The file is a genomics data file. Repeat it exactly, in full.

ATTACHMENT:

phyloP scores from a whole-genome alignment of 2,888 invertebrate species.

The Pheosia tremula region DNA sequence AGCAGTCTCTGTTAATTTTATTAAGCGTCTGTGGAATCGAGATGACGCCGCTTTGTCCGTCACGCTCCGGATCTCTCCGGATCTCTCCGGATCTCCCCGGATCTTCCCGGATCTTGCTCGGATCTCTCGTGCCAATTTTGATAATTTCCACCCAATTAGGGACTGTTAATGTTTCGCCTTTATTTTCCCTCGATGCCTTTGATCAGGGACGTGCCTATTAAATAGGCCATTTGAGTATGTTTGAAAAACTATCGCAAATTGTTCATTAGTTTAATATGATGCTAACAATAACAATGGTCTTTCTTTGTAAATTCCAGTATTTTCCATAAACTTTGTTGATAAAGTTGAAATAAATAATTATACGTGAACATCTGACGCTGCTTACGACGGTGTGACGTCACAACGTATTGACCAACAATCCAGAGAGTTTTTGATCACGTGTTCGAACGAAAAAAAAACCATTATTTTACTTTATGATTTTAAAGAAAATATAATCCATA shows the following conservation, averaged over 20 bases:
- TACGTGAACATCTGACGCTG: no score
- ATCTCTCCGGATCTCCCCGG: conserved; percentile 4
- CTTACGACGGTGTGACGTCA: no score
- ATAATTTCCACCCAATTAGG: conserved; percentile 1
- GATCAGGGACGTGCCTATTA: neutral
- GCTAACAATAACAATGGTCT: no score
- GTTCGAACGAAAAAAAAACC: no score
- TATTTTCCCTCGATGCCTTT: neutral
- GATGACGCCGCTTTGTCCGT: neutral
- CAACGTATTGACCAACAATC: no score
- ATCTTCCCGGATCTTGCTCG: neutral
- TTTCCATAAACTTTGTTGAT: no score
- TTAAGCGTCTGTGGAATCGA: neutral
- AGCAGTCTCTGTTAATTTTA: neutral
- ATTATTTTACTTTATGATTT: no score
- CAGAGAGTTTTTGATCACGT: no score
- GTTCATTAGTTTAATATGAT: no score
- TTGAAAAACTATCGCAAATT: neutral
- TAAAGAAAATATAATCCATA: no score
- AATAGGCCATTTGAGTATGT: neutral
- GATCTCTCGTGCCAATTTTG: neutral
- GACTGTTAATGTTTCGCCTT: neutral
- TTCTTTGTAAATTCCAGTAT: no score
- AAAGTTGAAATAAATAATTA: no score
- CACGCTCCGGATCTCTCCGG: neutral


phyloP scores from a whole-genome alignment of 2,888 invertebrate species.

The Pheosia tremula region DNA sequence AGCAGTCTCTGTTAATTTTATTAAGCGTCTGTGGAATCGAGATGACGCCGCTTTGTCCGTCACGCTCCGGATCTCTCCGGATCTCTCCGGATCTCCCCGGATCTTCCCGGATCTTGCTCGGATCTCTCGTGCCAATTTTGATAATTTCCACCCAATTAGGGACTGTTAATGTTTCGCCTTTATTTTCCCTCGATGCCTTTGATCAGGGACGTGCCTATTAAATAGGCCATTTGAGTATGTTTGAAAAACTATCGCAAATTGTTCATTAGTTTAATATGATGCTAACAATAACAATGGTCTTTCTTTGTAAATTCCAGTATTTTCCATAAACTTTGTTGATAAAGTTGAAATAAATAATTATACGTGAACATCTGACGCTGCTTACGACGGTGTGACGTCACAACGTATTGACCAACAATCCAGAGAGTTTTTGATCACGTGTTCGAACGAAAAAAAAACCATTATTTTACTTTATGATTTTAAAGAAAATATAATCCATA shows the following conservation, averaged over 20 bases:
- TACGTGAACATCTGACGCTG: no score
- ATCTCTCCGGATCTCCCCGG: conserved; percentile 4
- CTTACGACGGTGTGACGTCA: no score
- ATAATTTCCACCCAATTAGG: conserved; percentile 1
- GATCAGGGACGTGCCTATTA: neutral
- GCTAACAATAACAATGGTCT: no score
- GTTCGAACGAAAAAAAAACC: no score
- TATTTTCCCTCGATGCCTTT: neutral
- GATGACGCCGCTTTGTCCGT: neutral
- CAACGTATTGACCAACAATC: no score
- ATCTTCCCGGATCTTGCTCG: neutral
- TTTCCATAAACTTTGTTGAT: no score
- TTAAGCGTCTGTGGAATCGA: neutral
- AGCAGTCTCTGTTAATTTTA: neutral
- ATTATTTTACTTTATGATTT: no score
- CAGAGAGTTTTTGATCACGT: no score
- GTTCATTAGTTTAATATGAT: no score
- TTGAAAAACTATCGCAAATT: neutral
- TAAAGAAAATATAATCCATA: no score
- AATAGGCCATTTGAGTATGT: neutral
- GATCTCTCGTGCCAATTTTG: neutral
- GACTGTTAATGTTTCGCCTT: neutral
- TTCTTTGTAAATTCCAGTAT: no score
- AAAGTTGAAATAAATAATTA: no score
- CACGCTCCGGATCTCTCCGG: neutral